There many Biggest Myths About Weight Loss
So you will read in this article many wonders for weight loss
And How to get rid of excess weight
First of all, The truth about getting slim
When it comes to losing weight, there are a lot of misconceptions and just plain half-baked advice out there. Not only can believing them derail your diet efforts, it can also mess with your health. We consulted with experts to pinpoint the most notorious (and plan-sabotaging) weight-loss myths, and get the truth about how you can shed pounds safely and smartly. Oh, and if someone tries to offer you any of these “tips”? Just cue up your favorite workout mix, put your earbuds in, and tune them out.
Myth: Cut 3,500 calories, lose a pound
While “calories in vs. calories out” may be the foundation of slimming down, it’s not the only equation at work. Yes, you need to burn more calories than you consume in order to lose weight, but the weight you lose will be a combination of fat, lean tissue, and water—and your body’s metabolism will adapt to those losses, making the math a bit more complicated. For a better sense of what your personal calorie intake and activity levels should be, plug your personal details into the National Institutes of Health’s Body Weight Planner, which will use your current weight and target weight to calculate the right numbers for you.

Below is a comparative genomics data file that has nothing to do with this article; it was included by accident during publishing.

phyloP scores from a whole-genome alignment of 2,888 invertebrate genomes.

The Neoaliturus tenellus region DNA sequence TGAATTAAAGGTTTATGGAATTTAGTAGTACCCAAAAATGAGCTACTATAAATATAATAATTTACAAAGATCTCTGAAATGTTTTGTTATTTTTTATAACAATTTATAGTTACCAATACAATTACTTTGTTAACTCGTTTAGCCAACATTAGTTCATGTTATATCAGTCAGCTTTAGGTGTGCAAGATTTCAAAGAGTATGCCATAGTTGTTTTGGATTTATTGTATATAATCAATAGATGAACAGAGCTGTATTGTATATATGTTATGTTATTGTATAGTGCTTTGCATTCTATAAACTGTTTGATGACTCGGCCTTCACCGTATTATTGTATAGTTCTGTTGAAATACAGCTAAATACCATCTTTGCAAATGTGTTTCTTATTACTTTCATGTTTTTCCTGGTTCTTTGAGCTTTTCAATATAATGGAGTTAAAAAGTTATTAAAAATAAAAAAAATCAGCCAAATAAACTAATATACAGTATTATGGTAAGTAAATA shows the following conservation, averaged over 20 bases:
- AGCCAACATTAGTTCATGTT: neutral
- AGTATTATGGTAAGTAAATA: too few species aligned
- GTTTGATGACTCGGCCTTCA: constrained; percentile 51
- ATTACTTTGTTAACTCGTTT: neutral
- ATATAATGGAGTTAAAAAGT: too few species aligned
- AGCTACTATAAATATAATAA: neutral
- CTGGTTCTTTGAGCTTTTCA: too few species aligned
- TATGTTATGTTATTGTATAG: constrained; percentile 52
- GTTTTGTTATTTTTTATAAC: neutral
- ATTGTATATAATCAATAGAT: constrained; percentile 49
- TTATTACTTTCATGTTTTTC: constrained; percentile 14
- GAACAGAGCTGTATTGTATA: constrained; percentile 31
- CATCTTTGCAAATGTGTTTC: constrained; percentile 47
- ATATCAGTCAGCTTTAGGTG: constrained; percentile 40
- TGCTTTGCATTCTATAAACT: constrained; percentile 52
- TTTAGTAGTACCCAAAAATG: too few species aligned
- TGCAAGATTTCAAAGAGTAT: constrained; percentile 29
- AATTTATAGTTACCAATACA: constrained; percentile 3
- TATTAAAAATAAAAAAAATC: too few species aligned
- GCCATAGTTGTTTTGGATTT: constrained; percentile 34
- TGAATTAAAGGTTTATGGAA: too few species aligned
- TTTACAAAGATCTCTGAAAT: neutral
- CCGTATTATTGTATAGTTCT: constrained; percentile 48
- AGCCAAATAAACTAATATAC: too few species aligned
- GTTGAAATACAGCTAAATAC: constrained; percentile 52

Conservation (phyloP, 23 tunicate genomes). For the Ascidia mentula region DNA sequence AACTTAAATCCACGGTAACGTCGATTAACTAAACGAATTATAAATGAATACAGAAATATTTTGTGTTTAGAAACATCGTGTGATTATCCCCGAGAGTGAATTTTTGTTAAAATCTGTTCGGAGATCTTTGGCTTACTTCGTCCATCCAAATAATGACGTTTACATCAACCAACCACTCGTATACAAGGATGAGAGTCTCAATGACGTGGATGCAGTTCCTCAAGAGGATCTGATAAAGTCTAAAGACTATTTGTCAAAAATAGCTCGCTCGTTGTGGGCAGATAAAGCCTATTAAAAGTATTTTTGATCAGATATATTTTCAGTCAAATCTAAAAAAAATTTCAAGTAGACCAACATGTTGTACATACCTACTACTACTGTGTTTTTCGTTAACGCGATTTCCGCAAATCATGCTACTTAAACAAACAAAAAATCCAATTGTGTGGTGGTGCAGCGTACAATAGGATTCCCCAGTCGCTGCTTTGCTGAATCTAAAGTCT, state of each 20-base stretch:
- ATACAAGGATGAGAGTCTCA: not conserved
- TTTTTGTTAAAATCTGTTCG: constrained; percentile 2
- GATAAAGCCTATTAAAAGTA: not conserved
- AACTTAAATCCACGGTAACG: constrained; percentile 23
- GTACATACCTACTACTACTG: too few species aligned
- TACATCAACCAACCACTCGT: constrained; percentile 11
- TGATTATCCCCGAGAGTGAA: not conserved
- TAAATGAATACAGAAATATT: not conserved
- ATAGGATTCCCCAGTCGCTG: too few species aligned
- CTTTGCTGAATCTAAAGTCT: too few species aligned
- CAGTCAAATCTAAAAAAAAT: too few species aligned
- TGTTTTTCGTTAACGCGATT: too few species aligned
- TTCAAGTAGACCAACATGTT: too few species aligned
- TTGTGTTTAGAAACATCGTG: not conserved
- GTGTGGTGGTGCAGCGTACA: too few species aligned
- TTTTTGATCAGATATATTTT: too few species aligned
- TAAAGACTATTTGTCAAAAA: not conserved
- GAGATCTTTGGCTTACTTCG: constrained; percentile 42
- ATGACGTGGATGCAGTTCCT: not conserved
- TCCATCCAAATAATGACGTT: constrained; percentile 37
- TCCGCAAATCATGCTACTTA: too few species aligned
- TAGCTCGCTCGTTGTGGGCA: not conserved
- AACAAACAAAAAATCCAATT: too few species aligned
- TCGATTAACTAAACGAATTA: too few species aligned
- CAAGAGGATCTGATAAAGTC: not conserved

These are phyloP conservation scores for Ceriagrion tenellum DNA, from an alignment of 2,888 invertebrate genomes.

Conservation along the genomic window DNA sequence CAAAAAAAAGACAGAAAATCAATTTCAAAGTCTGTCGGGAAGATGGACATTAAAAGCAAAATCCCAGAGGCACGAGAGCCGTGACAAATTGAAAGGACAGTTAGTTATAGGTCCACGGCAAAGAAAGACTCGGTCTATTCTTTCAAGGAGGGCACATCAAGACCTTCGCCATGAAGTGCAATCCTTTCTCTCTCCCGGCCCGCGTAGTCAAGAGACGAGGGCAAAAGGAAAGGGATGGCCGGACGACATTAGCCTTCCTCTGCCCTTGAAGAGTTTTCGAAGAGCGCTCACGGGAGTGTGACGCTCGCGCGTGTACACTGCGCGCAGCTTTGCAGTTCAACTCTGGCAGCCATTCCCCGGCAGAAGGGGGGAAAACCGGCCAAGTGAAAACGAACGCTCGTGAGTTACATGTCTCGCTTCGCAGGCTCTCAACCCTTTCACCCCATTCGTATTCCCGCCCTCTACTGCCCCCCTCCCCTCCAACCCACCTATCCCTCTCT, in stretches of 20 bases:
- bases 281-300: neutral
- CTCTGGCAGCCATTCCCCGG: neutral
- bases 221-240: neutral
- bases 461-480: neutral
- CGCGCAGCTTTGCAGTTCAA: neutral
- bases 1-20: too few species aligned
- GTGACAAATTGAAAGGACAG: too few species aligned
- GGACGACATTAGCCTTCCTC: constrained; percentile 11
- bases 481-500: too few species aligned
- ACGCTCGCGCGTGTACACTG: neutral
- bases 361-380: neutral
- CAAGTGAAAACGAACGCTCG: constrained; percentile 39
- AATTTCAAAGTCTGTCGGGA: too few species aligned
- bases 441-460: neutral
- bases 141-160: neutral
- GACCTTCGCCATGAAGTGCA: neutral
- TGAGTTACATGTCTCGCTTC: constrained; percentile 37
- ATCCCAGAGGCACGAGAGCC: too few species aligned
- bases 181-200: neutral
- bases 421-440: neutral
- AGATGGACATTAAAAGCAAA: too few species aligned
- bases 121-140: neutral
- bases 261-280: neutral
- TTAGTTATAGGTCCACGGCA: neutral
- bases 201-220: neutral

Losing Weight is a Linear Process
Losing weight is usually not a linear process, like some people think.
Some days and weeks you may lose, while during others you may gain a little bit.
This is not a cause for concern. It is normal for body weight to fluctuate up and down by a few pounds.
For example, you may be carrying more food in your digestive system or your body may be holding on to more water than usual.
This is even more pronounced in women, as water weight can fluctuate quite a bit during the menstrual cycle (4).
As long as the general trend is going downwards, no matter how much it fluctuates, you will still succeed over the long term.
Carbs Make You Fat
Low-carb diets can help with weight loss. That is a scientific fact (9, 10).
In many cases, this happens even without conscious calorie restriction. As long as the carbs are kept low and protein intake is high, people lose weight (11, 12).
However, this does not mean that carbs per se cause weight gain. The obesity epidemic started around 1980 but humans have been eating carbs for a very long time.
The truth is, refined carbs (like refined grains and sugar) are definitely linked to weight gain, but whole foods that are high in carbs are very healthy.
Myth: A little competition will keep you motivated
“It’s essential not to compare yourself to others,” says Albers. “Our bodies are like a fingerprint; no two are remotely the same. Not only can trying to match someone else’s weight loss goals be way off from what is realistic for you, but it can be discouraging.” The best guidepost for your goals is, logically enough, your own “best version” of yourself; working your way back into your own favorite pair of jeans makes infinitely more sense than worrying about your gym buddy’s progress.